Photo via AP Images

Elon Musk dropped the hint that the upcoming Tesla ‘Model Y’ crossover will not be built on the same platform as the upcoming Model 3, suddenly countering months of speculation and common sense.

I am not one to question whatever behind the scenes logic Elon Musk has for developing a completely new platform for Tesla’s next crossover, but it may be a sign that Tesla’s product rush is forcing the company to get a little ahead of itself.

Here’s what I mean—when Tesla initially announced that it was developing a third car, it was teased that a new compact sedan would quickly be followed with a new compact crossover, and everyone with any sort of common sense assumed that these new vehicles would be on the same platform. Except now we’re supposedly just months away from the Model 3 launch, and the only news we get on this ‘Model Y’ is that it will be on a completely new platform and primed for sale closer to the end of the decade.

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Every major automaker has been switching to shared or modular platforms—a concept that most EV startups even claim are the key to developing an extensive range of new cars in a relatively short amount of time. So why wouldn’t Tesla save costs and time by throwing a crossover on its Model 3 battery sled?

The answer may be in Musk’s ongoing obsession with the manufacturing and production process. In the same earnings call as the Model Y announcement, Musk described a new effort to rid future vehicles of the 12-volt battery architecture, according to The Verge. This, Musk says, will drastically reduce the amount of wiring required in Tesla’s vehicles, and allow for more robot optimization along the factory, streamlining and speeding up production.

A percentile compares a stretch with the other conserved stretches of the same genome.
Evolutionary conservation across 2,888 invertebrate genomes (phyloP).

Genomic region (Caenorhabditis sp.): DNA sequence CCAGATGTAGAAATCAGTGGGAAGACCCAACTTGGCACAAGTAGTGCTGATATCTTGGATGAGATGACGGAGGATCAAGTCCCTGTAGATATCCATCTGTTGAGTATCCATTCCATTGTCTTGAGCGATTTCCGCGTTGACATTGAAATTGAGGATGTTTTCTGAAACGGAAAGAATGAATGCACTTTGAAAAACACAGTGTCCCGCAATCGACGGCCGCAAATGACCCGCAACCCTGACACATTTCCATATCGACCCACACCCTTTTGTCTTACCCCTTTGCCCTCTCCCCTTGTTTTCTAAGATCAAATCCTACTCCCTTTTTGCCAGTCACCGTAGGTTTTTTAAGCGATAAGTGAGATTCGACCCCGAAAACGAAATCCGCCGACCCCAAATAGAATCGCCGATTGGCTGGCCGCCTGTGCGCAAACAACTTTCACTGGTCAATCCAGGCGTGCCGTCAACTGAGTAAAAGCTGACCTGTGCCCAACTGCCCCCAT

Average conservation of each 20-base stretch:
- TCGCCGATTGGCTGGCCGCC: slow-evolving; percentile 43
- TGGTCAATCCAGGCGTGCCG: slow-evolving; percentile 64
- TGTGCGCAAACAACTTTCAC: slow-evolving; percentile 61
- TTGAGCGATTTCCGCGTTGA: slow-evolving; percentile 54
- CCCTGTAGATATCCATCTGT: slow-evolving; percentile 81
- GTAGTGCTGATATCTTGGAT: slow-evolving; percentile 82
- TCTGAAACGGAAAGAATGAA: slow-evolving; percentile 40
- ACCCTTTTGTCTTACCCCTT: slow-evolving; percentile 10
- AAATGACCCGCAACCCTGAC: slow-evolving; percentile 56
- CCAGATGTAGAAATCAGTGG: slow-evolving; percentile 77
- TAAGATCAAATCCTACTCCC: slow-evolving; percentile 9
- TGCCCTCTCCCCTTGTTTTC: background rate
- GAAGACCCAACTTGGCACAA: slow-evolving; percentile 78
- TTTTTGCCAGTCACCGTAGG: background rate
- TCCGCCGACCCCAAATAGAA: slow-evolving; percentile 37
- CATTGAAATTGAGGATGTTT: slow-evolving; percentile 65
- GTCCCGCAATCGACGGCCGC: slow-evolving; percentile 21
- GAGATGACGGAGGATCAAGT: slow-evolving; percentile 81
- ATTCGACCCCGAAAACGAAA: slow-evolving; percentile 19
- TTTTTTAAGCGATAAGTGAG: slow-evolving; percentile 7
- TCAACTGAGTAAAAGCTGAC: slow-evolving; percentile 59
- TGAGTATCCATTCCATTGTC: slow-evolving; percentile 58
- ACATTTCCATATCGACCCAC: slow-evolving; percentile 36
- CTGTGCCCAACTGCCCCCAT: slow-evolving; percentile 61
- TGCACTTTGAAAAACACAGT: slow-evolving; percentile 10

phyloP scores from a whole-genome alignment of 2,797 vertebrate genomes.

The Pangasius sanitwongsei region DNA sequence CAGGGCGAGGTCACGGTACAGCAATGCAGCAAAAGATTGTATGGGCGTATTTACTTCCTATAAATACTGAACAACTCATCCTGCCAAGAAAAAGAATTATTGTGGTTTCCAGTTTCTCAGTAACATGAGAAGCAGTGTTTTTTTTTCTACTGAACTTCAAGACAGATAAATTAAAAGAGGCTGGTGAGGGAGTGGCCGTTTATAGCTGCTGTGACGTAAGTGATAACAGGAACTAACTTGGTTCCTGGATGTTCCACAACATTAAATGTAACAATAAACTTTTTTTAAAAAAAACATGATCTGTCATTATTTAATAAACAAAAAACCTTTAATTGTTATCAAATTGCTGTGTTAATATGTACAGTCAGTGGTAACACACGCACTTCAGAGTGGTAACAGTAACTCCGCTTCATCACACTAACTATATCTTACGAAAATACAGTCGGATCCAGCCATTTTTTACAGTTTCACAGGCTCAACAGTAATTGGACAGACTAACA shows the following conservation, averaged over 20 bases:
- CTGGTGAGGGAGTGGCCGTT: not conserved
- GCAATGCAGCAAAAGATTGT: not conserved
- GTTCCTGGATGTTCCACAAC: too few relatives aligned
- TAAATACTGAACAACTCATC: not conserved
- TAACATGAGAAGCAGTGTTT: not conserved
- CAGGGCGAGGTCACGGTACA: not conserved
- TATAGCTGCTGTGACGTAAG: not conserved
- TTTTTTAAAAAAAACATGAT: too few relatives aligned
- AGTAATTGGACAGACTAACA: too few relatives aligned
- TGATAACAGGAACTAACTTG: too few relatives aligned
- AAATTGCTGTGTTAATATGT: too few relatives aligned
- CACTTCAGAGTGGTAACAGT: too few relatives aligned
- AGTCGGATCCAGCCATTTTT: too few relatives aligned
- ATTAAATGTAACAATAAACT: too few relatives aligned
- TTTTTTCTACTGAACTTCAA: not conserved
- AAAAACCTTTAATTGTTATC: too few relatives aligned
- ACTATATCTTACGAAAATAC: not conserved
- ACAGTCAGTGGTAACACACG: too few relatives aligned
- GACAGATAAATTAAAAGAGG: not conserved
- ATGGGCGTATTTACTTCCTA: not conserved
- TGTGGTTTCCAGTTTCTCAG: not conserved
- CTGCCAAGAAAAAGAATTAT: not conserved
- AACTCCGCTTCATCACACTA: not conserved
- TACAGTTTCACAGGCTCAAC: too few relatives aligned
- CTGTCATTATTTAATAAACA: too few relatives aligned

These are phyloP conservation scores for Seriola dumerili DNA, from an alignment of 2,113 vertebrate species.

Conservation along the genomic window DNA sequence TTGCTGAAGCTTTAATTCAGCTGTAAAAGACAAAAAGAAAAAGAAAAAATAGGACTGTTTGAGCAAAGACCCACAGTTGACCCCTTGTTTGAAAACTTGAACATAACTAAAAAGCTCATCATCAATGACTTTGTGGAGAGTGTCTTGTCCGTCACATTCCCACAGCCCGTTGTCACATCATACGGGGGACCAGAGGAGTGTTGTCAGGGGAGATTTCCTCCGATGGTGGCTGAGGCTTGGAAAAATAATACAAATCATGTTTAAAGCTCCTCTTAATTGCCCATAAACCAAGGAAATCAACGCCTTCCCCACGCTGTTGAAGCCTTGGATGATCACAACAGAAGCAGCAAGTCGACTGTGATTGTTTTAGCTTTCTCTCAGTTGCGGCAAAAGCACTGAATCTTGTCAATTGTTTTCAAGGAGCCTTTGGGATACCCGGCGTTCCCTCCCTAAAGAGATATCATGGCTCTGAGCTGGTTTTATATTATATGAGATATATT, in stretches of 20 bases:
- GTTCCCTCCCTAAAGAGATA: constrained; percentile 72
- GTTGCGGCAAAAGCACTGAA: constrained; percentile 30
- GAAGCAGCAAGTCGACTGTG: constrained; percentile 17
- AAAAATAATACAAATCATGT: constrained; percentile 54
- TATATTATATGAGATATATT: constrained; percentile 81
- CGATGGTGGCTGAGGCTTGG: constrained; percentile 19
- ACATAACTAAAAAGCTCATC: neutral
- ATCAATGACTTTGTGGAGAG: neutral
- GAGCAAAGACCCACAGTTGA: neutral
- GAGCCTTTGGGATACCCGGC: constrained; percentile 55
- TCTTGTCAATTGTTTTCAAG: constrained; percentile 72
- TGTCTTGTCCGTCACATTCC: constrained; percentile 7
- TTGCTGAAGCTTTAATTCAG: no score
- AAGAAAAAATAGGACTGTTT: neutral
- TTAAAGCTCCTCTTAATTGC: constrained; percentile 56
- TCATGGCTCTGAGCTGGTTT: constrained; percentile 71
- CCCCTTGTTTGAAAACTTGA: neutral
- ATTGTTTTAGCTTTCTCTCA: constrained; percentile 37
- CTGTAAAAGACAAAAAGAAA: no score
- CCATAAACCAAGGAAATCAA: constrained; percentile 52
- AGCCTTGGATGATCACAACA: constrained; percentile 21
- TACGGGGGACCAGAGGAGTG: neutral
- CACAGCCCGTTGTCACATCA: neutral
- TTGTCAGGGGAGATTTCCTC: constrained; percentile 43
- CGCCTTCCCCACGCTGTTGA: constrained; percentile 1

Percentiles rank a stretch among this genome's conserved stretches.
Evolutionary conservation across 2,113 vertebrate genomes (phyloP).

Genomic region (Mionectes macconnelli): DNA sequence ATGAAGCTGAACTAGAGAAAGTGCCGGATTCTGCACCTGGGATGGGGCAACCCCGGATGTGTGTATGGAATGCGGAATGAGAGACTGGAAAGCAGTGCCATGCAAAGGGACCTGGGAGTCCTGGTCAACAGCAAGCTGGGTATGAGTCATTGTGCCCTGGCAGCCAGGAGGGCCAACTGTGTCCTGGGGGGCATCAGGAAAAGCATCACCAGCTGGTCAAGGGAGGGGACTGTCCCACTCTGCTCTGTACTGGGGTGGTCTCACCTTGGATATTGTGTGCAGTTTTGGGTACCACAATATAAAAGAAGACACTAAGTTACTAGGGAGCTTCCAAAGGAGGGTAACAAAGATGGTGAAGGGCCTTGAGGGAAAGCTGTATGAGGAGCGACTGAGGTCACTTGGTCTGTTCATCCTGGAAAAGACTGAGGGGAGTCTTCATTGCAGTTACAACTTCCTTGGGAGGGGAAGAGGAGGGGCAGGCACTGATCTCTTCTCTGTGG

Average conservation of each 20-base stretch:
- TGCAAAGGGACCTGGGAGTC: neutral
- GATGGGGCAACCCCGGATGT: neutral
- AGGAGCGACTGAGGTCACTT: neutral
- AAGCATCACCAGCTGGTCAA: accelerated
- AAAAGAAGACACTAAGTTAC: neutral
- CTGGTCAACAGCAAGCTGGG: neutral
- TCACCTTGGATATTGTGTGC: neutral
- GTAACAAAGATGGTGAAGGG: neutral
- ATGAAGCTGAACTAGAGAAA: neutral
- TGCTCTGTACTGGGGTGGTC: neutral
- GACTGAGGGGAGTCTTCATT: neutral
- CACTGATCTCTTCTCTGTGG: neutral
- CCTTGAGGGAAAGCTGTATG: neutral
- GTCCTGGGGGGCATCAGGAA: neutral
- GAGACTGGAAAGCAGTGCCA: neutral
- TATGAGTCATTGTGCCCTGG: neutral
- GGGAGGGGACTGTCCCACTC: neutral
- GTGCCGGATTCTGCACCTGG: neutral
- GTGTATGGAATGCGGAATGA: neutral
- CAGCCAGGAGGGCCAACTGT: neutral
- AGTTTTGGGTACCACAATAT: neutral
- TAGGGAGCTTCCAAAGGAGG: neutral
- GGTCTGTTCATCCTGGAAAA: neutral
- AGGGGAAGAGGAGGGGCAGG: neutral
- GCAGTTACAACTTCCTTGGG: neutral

It’s unclear but unlikely that the Model 3 was in on this new wiring plan, and thus the desire for another new platform for the upcoming Model Y crossover gets the updated ideas. Hence the ‘getting ahead of itself’ idea. The Model Y is loosely aimed for a 2019 or 2020 production time, which is when Tesla hopes to be hitting the million-sales mark. It would make sense to have a new platform that cuts the time and cost of production when you’re rushing to hit that ultimate six-figure goal.

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Another reason for a new platform for Tesla’s next crossover may also be plans for an electric pickup truck. Perhaps what was once planned as a glorified lifted car-crossover is now going to ride on the bones of a much more capable truck platform.

Of course, at this point, only Elon Musk knows. And as long as they’ve got the Model 3 to peddle to customers, don’t expect too much news on Tesla’s Model Y, pickup, or even that cool microbus idea.

Oh yeah, Musk has also seemingly cancelled any plans for an electric public transport bus as he thinks his new plan for tunnels everywhere is better. That’s probably going to upset a few city planners around the country.